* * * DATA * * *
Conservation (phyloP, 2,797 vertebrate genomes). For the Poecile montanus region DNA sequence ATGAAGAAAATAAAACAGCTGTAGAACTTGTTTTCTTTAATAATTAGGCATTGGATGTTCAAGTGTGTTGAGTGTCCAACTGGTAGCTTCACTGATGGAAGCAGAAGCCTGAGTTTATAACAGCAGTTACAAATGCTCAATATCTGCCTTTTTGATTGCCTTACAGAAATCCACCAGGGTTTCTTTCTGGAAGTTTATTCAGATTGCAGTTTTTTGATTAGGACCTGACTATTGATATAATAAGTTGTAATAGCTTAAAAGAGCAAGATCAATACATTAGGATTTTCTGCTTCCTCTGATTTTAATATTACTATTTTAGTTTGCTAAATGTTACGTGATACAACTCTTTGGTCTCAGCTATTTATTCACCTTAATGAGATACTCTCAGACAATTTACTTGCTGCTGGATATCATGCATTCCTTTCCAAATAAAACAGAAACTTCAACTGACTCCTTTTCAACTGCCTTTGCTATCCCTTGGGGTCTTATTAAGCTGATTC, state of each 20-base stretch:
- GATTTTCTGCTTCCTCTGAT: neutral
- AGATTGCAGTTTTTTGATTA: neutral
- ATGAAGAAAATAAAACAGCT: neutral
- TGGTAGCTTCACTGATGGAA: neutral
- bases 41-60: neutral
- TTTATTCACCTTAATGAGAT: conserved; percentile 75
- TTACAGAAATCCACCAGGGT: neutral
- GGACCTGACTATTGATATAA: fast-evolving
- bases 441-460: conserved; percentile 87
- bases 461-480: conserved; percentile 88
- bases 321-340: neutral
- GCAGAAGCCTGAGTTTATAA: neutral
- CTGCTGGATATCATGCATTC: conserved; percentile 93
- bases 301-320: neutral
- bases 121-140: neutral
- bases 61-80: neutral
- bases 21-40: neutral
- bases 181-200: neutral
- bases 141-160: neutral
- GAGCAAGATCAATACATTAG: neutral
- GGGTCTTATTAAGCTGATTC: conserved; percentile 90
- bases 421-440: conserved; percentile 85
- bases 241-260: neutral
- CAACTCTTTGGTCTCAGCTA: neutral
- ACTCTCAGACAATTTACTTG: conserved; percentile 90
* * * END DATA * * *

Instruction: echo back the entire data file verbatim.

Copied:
Conservation (phyloP, 2,797 vertebrate genomes). For the Poecile montanus region DNA sequence ATGAAGAAAATAAAACAGCTGTAGAACTTGTTTTCTTTAATAATTAGGCATTGGATGTTCAAGTGTGTTGAGTGTCCAACTGGTAGCTTCACTGATGGAAGCAGAAGCCTGAGTTTATAACAGCAGTTACAAATGCTCAATATCTGCCTTTTTGATTGCCTTACAGAAATCCACCAGGGTTTCTTTCTGGAAGTTTATTCAGATTGCAGTTTTTTGATTAGGACCTGACTATTGATATAATAAGTTGTAATAGCTTAAAAGAGCAAGATCAATACATTAGGATTTTCTGCTTCCTCTGATTTTAATATTACTATTTTAGTTTGCTAAATGTTACGTGATACAACTCTTTGGTCTCAGCTATTTATTCACCTTAATGAGATACTCTCAGACAATTTACTTGCTGCTGGATATCATGCATTCCTTTCCAAATAAAACAGAAACTTCAACTGACTCCTTTTCAACTGCCTTTGCTATCCCTTGGGGTCTTATTAAGCTGATTC, state of each 20-base stretch:
- GATTTTCTGCTTCCTCTGAT: neutral
- AGATTGCAGTTTTTTGATTA: neutral
- ATGAAGAAAATAAAACAGCT: neutral
- TGGTAGCTTCACTGATGGAA: neutral
- bases 41-60: neutral
- TTTATTCACCTTAATGAGAT: conserved; percentile 75
- TTACAGAAATCCACCAGGGT: neutral
- GGACCTGACTATTGATATAA: fast-evolving
- bases 441-460: conserved; percentile 87
- bases 461-480: conserved; percentile 88
- bases 321-340: neutral
- GCAGAAGCCTGAGTTTATAA: neutral
- CTGCTGGATATCATGCATTC: conserved; percentile 93
- bases 301-320: neutral
- bases 121-140: neutral
- bases 61-80: neutral
- bases 21-40: neutral
- bases 181-200: neutral
- bases 141-160: neutral
- GAGCAAGATCAATACATTAG: neutral
- GGGTCTTATTAAGCTGATTC: conserved; percentile 90
- bases 421-440: conserved; percentile 85
- bases 241-260: neutral
- CAACTCTTTGGTCTCAGCTA: neutral
- ACTCTCAGACAATTTACTTG: conserved; percentile 90